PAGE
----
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|Title: ||Doping And photophysical Properties Of II-VI Semiconductor Nanocrystals|
|Authors: ||Nag, Angshuman|
|Advisors: ||Sarma, D D|
Nanocrystals - Synthesis
Nanocrystals - Doping
Nanocrystals - Optical Properties
|Submitted Date: ||Dec-2008|
|Series/Report no.: ||G22959|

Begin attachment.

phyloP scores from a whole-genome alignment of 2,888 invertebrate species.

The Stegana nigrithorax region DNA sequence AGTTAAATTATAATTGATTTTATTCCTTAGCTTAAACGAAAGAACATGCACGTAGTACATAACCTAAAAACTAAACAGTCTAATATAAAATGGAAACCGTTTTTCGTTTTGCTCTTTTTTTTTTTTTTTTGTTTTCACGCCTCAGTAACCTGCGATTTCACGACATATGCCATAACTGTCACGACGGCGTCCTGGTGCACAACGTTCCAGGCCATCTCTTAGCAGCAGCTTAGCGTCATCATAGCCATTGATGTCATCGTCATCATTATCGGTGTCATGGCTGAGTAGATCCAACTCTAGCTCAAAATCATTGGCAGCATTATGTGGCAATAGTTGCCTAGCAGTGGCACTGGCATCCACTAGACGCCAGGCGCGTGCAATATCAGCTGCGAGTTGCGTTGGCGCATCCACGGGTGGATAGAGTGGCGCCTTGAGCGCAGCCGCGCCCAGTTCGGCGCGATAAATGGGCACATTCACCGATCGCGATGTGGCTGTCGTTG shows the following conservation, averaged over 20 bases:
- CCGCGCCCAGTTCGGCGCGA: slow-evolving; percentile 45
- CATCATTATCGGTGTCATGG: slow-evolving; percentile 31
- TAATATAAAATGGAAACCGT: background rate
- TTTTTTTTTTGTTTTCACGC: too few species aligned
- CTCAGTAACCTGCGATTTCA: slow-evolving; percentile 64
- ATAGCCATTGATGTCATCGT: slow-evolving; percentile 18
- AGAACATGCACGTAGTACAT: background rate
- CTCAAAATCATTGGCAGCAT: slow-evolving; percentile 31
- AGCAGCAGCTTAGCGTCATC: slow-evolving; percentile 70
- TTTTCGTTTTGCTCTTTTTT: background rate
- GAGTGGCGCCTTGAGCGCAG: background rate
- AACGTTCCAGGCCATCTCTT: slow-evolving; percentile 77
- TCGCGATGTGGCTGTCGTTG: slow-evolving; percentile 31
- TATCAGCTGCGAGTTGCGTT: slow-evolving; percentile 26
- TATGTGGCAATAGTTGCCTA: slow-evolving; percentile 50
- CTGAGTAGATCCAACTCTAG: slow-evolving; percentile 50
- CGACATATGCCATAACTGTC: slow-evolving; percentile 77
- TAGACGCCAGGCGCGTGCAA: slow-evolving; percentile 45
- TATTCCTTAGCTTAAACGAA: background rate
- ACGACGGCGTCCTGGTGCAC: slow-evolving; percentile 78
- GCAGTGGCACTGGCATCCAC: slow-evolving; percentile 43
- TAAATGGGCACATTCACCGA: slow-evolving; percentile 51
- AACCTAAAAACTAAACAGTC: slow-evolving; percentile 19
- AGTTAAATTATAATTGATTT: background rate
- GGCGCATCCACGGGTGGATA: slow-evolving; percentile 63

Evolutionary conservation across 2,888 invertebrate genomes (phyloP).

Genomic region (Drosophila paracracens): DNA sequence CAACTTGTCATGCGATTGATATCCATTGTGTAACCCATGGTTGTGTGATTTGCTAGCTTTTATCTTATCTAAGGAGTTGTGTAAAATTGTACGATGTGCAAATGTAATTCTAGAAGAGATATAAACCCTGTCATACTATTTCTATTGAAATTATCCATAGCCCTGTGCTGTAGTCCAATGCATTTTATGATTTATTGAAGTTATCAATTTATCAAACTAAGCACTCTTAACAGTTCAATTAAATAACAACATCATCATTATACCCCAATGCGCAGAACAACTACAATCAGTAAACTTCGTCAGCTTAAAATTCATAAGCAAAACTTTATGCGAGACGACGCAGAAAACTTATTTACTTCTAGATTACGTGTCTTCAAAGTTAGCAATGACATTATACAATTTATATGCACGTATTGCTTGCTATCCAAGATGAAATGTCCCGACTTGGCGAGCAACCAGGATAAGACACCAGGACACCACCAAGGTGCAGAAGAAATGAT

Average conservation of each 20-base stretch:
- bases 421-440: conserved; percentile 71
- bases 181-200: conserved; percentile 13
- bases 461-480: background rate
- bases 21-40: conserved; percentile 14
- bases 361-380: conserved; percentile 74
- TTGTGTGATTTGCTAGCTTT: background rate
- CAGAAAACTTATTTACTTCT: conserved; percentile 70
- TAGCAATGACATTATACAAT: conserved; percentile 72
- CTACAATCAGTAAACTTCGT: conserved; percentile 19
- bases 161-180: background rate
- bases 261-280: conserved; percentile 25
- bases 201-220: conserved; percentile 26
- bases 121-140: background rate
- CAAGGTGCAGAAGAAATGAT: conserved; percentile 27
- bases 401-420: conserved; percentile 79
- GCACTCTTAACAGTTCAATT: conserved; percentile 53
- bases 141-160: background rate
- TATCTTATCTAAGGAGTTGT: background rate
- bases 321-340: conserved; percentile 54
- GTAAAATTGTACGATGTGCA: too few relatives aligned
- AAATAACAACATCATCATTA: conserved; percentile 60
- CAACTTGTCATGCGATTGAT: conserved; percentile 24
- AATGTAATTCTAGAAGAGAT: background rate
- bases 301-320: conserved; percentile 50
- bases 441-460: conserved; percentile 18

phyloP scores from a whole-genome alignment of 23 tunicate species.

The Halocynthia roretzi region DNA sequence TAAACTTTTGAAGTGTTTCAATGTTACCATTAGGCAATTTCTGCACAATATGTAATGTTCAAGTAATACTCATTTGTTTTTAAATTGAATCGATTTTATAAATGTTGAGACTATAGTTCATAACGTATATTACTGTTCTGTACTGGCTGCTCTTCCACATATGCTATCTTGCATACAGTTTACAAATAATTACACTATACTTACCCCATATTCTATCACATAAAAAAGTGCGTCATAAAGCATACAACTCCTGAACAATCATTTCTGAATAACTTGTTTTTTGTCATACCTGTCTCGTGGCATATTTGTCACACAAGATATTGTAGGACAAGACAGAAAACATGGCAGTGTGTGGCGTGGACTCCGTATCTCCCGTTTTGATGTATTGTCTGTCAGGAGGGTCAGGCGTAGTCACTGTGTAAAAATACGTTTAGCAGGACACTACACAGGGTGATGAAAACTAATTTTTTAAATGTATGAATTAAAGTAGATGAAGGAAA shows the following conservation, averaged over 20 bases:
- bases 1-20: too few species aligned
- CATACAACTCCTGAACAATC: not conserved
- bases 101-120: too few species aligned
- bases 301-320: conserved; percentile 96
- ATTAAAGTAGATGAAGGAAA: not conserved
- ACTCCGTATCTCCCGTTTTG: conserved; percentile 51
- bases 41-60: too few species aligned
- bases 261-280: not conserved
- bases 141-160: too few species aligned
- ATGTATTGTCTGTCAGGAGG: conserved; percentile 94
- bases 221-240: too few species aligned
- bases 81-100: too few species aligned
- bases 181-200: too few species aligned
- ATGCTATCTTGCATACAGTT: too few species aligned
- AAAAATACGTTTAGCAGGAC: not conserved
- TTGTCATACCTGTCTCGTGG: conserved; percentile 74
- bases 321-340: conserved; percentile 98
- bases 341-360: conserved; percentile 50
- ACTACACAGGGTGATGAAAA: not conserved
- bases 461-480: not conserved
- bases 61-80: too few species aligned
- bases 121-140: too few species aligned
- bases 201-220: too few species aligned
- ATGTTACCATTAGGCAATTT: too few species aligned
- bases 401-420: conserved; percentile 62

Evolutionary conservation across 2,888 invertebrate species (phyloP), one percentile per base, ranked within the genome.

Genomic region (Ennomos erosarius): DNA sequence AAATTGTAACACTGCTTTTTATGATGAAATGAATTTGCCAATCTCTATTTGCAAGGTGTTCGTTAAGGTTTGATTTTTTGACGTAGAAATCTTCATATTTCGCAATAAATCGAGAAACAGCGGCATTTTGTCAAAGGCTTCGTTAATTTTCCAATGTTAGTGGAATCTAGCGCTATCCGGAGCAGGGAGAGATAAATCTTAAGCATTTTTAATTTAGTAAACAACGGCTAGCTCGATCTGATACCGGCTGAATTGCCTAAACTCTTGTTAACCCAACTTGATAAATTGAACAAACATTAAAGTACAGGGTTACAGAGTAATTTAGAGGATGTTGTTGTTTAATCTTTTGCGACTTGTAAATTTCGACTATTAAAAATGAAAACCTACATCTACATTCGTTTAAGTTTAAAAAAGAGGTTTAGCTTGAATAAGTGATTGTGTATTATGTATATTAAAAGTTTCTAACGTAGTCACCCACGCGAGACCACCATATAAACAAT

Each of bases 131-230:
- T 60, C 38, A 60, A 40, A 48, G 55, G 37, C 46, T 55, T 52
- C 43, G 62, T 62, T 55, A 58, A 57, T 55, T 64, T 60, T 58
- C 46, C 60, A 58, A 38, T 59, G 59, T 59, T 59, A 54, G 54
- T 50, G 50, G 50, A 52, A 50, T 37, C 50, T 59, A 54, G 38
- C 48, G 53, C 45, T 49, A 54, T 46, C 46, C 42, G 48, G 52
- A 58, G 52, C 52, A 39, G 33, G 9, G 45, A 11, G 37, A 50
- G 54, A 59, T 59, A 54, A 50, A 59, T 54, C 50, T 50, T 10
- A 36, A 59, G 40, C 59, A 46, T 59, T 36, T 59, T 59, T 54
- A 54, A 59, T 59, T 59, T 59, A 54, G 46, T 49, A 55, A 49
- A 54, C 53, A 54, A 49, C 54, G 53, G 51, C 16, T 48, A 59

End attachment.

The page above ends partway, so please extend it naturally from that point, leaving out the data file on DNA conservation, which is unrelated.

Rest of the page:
|Abstract: ||Semiconductor nanocrystals with sizes comparable to the corresponding bulk excitonic diameter exhibit unique size-dependent electronic and optical properties resulting from quantum confinement effect. Such nanocrystals not only allow the study of evolution of bulk properties from the molecular limit providing important fundamental understandings, but also have great technological implications, leading to intense research over the past several years. Besides tuning the crystal size in the nm regime to obtain novel properties, an additional route to derive new functionalities has been to dope transition metal ions into a semiconductor host. Thus, transition metal doped nanocrystals are of great interest since it allows two independent ways to functionalize semiconductor materials, one via the tunability of properties by size variation and other due to properties of such dopants. Chapter 1 of the thesis provide a general introduction to the subject matters dealt in with this thesis, while the necessary methodologies have been discussed in chapter 2. Chapters 3 and 4 of this thesis deal with nanocrystal doping. Following suggestions in previous literatures that the doping of nanocrystal depends strongly upon the crystal structure of the synthesized host nanocrystal, we have studied the phase-transformation between the somewhat zinc-blende and the usual wurtzite structures for CdS and CdSe nanocrystals in chapter 5. In chapter 6 we have pointed out that a gradient structure is essential to achieve nearly ideal photoluminescence efficiency using heterostructured nanocrystals and also achieved strong two-photon absorptions, adding optical bifunctionality to these nanocrystals. Finally, in chapter 7, we establish different approaches to generate white-light using nanocrystals and their unique advantages, as a first step to realizing white light emitting devices.